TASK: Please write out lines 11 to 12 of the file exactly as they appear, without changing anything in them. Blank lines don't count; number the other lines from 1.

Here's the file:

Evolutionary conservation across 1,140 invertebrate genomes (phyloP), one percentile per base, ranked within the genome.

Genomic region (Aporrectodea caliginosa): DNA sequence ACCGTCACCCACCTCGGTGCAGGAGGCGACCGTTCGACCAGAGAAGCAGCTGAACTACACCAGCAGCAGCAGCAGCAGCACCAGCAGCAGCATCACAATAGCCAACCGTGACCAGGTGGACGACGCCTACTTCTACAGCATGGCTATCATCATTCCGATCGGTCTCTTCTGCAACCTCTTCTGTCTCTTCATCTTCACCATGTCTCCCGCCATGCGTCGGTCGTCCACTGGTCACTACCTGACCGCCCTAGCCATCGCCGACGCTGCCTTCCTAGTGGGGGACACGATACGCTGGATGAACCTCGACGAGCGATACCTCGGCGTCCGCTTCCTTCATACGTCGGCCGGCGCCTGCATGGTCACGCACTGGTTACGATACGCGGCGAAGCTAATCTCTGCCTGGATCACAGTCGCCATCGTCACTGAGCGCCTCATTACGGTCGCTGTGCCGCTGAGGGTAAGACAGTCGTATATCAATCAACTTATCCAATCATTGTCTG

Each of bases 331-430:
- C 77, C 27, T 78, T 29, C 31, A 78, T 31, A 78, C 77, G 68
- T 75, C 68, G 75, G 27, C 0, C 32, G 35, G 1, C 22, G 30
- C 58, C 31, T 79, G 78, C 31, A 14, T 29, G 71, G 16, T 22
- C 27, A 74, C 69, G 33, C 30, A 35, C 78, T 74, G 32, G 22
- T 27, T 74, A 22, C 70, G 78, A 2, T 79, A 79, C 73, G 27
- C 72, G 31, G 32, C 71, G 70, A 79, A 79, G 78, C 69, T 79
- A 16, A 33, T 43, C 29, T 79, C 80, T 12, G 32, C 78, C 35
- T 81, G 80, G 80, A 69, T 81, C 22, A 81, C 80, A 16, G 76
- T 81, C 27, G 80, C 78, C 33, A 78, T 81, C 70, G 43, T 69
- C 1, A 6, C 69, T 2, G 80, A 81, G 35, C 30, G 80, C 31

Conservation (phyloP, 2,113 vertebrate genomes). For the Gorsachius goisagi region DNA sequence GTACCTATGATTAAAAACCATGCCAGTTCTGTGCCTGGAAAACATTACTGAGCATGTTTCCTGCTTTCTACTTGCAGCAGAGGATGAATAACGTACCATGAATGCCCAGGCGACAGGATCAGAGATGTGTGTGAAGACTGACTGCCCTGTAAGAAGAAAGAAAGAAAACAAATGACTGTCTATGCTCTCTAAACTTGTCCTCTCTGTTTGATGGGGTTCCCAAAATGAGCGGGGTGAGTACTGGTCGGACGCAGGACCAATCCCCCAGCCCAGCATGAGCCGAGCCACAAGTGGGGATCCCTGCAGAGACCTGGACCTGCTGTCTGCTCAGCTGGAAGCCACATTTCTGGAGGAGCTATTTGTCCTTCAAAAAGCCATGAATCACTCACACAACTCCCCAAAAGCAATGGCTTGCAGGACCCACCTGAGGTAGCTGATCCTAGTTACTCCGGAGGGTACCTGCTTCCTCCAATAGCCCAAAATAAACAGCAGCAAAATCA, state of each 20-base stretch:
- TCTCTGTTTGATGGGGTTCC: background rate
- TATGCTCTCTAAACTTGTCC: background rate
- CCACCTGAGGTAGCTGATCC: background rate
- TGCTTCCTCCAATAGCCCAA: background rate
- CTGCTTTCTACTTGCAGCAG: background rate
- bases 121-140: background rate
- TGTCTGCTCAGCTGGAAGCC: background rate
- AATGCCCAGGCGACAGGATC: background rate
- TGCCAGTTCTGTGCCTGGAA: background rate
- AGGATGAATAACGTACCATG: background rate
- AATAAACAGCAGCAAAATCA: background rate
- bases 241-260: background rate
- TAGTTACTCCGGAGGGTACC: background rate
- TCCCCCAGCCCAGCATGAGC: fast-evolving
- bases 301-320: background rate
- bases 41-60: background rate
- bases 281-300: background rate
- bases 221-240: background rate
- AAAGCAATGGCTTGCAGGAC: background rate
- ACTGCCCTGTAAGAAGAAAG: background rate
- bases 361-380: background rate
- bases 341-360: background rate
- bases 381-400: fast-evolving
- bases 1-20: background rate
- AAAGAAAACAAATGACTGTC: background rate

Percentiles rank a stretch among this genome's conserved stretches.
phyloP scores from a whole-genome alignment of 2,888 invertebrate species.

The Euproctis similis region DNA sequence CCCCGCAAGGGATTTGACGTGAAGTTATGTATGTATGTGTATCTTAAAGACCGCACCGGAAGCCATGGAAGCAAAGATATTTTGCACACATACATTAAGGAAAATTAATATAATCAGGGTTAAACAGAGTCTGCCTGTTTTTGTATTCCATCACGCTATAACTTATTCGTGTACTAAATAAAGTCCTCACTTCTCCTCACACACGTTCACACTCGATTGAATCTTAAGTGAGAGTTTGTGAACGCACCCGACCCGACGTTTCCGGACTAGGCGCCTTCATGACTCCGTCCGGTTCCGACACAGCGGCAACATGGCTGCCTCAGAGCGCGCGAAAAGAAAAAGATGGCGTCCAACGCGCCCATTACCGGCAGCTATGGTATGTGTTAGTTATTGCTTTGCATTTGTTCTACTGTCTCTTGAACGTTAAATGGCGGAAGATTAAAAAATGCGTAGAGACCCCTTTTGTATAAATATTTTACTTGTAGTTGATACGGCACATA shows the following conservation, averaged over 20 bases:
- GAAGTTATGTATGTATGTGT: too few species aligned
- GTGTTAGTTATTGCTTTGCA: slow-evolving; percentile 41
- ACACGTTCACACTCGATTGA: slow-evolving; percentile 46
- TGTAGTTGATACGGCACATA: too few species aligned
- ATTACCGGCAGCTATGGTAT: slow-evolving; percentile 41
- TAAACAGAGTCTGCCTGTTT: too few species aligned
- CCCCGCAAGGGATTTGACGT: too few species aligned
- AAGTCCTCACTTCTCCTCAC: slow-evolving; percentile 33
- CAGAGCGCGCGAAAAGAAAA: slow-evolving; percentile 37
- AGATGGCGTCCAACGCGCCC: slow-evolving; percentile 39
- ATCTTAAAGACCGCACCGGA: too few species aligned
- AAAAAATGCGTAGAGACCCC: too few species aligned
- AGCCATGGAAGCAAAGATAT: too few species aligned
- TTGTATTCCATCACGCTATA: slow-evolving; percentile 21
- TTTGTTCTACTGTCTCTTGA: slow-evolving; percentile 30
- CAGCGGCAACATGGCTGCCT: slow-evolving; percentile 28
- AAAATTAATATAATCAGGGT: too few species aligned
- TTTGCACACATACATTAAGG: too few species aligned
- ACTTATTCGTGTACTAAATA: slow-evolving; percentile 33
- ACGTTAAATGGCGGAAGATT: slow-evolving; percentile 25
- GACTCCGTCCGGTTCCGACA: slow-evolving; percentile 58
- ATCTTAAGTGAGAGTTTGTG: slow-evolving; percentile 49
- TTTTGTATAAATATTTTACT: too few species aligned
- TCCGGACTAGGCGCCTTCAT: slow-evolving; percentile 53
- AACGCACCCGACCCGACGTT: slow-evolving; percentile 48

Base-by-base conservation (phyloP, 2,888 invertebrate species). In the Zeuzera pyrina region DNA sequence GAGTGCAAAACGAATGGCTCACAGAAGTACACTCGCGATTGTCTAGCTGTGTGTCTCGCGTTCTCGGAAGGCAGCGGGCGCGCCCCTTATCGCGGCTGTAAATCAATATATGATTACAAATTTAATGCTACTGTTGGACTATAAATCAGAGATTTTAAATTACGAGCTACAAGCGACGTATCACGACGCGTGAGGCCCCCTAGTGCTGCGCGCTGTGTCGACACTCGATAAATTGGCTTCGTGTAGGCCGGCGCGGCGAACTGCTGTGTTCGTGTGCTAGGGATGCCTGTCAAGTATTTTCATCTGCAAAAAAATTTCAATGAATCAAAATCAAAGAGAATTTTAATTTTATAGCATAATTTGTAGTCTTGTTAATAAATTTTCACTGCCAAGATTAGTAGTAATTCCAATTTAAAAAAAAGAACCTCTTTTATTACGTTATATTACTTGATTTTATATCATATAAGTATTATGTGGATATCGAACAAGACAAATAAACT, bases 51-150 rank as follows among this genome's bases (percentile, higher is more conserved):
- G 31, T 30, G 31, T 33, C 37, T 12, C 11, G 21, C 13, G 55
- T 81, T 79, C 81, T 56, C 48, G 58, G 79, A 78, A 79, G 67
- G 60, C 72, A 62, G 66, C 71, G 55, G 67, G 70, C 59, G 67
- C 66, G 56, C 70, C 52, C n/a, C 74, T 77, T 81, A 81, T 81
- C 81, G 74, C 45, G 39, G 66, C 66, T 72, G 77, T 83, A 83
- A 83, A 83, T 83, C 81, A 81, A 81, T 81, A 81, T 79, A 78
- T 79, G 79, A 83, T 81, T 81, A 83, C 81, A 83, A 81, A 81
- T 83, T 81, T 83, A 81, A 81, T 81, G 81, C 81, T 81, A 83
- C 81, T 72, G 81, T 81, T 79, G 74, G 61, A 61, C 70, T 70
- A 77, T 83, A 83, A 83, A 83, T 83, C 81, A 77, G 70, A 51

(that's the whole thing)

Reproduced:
- T 81, G 80, G 80, A 69, T 81, C 22, A 81, C 80, A 16, G 76
- T 81, C 27, G 80, C 78, C 33, A 78, T 81, C 70, G 43, T 69